Everyone who has charge of a horse should be thoroughly conversant with the use of every part of the harness and know how to adjust it, and every driver or rider should make it a rule before starting to see that the harness fits properly, and that every part of it is safe and sound. If this were strictly adhered to, accidents would be much fewer than they are. While all parts of the harness are of importance, some are more so than others; thus the reins and bridle are of primary importance, then come the traces, back-strap, breeching, kicking-strap, etc. At the same time every part should be of strong, light, and good material, well made, suitable for its purpose, and free from superfluities. With uncertain horses the danger of using anything but perfectly-fitting harness of best leather and workmanship is obvious, but with any horse the consequences of using defective harness may be very serious. A broken rein has led to many a runaway, and a broken breeching to many a kicking-bout.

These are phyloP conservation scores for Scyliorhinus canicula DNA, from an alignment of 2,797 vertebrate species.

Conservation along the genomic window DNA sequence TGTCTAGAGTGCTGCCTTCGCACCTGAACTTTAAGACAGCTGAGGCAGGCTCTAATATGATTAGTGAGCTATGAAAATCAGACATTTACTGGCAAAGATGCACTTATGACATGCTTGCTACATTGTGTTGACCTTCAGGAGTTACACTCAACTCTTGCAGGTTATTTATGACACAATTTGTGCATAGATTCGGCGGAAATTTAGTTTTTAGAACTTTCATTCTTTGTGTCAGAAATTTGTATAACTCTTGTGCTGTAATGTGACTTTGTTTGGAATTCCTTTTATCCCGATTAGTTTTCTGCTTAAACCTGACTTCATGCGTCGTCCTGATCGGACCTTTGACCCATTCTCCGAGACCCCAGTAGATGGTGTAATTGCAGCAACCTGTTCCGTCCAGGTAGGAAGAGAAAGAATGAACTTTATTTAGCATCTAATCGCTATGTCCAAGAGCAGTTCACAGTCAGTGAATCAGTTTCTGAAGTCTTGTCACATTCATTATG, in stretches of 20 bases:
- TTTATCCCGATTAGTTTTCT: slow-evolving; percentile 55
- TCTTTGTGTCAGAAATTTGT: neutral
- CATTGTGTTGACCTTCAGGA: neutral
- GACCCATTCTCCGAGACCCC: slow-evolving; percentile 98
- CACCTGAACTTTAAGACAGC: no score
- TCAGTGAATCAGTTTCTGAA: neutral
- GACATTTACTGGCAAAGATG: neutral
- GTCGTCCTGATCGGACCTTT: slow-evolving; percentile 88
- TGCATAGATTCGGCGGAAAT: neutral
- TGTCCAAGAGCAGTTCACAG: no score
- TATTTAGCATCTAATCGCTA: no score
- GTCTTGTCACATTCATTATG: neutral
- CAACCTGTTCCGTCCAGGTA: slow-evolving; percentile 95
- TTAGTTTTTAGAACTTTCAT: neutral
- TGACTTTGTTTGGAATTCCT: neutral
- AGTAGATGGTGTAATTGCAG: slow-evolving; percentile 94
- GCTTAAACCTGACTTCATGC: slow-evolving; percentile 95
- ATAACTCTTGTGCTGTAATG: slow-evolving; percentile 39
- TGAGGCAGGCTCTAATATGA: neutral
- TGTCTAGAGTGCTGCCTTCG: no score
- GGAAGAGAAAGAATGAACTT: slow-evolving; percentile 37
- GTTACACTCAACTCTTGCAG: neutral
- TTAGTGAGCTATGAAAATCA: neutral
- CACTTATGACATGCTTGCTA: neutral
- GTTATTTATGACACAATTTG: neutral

And important as is the quality of the harness its fit is almost equally so, for a badly-fitting bridle may be a cause of bolting, a badly-fitting saddle of kicking, and a badly-fitting collar of jibbing. The necessity of perfect quality, suitability, and fit in harness cannot be too strongly urged.